Mike Ross speaks with more clarity and confidence than before. Or maybe it's that I’m listening more respectfully.
Surely these are the best of times for this skeet-shooting sonofagun I got to know a quarter-century ago when he was a 20-year-old travel aide to Bill Clinton.
Later he was state director of the Michael Dukakis presidential campaign and aide-de-camp to Winston Bryant. Then, at 29, he became a state senator from his native Southwest Arkansas, doing mostly what Mike Beebe told him.
Through it all, he struck me as over-eager, a wannabe and not possessed of the greatest depth. Mostly he was young. But those first impressions lingered until, well, just the other day.
Now it seems that the re-emergence of the Arkansas Democratic Party pretty much began with Ross and is adapted from his model.
This story starts in 2000. The state’s congressional delegation was split evenly with three Democrats and three Republicans. The governor and lieutenant governor were Republicans. Traditionally Democratic Arkansas appeared primed to tip to the GOP.
The 4th District across South Arkansas, conservative but traditionally Democratic, was represented by Jay Dickey of Pine Bluff, an odd Republican with a plum appointment to the Appropriations Committee.
Ross ran against Dickey, declaring himself a conservative and venturing as an alien Democrat to a massive NRA rally in Hot Springs to get booed even as he declared his devotion to gun rights.
He worked harder than your average politician. His message discipline was nigh unto robotic.
He won, narrowly. He persuaded thousands of South Arkansans who voted for George W. Bush to cast a vote for him. He persuaded thousands in a needy district to vote against continued representation by a majority-party appropriator.
Two weeks ago Ross got 75 percent for a fourth term. He'd spent the last couple of days of the campaign accompanying Beebe around the 4th District to lend his old mentor the vital conservative bona fides that helped the Democratic gubernatorial nominee win massive majorities across South Arkansas.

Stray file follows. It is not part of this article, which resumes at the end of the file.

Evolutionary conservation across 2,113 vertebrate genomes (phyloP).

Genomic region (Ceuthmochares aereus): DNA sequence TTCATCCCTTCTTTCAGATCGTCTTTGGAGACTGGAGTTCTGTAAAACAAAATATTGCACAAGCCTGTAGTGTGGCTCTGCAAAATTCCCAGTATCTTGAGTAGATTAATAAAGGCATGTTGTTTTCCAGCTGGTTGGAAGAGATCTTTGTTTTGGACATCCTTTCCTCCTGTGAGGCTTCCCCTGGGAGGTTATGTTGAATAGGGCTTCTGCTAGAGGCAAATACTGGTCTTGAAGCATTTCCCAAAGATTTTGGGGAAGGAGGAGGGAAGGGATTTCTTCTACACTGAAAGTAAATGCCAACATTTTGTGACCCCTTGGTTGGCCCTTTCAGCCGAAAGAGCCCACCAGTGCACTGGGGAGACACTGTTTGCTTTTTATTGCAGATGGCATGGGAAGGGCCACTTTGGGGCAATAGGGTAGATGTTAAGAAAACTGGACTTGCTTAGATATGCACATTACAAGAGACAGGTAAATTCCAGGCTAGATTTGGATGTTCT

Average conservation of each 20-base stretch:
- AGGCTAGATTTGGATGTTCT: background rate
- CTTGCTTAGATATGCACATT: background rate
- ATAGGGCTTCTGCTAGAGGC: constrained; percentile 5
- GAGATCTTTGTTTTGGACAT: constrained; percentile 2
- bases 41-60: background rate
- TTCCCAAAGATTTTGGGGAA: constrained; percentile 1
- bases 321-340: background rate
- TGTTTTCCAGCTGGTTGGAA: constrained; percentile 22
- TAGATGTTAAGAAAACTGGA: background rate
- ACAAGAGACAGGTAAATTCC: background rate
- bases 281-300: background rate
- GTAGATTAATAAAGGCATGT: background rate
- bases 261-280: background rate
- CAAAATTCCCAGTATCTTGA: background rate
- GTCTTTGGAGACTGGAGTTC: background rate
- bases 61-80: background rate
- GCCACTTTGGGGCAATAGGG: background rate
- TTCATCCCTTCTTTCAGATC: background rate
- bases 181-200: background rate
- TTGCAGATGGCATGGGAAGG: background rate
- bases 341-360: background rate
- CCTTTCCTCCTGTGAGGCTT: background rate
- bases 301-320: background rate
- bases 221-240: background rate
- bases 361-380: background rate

“I’m a conservative Democrat,” Ross said last week. “There are basic issues that make all Democrats Democrats. They’re about educational opportunity and economic opportunity, affordable health care, raising the minimum wage. After that, there are social issues that separate us. I’m pro-gun. I believe abortion should be permitted only to save the life of the mother and in cases of rape or incest. I’m against gay marriage. I’m for school prayer.”
Imitations or close adaptations of that propelled Mark Pryor to the U. S. Senate and Beebe to the governorship.
Today, five of those six Washington delegates are Democrats. In January, Democrats will occupy all seven statewide constitutional offices.
This Arkansas model for a Democrat, as Ross describes and practices it, is to get safely past the social and cultural hurdles — guns and religious issues, primarily — so that the rest of the battle can be decided by matters of economic justice that are the Democrats’ natural strengths.
You say Ross sounds like a Republican? That’s correct if you mean one who will vote to raise the minimum wage and authorize Medicare to negotiate drug prices.
There's still a difference. It’s narrow, maybe, but deep.
Now there's even the matter of Ross' national influence. He just got elected one of three chairmen of the Blue Dogs, a coalition of centrist and center-right Democratic House members committed to fiscal discipline.
Two years ago, Rahm Emanuel, chairman of the Democratic Congressional Campaign Committee, called Ross and said he wanted him to join eight other “lieutenants” who would help identify potential Democratic House gains and recruit and coach candidates.
The candidate whom Ross was primarily assigned to mentor was Heath Schuler, the former Tennessee quarterback who got elected in North Carolina.
The message of the mid-terms, Ross said, was that voters want moderate, solution-driven, nonpartisan politics. Democrats will make a fatal error, he said, if they simply pay back Republicans for shutting them out for more than decade.
Personally, I’ve decided to start listening to the skeet-shooting sonofagun.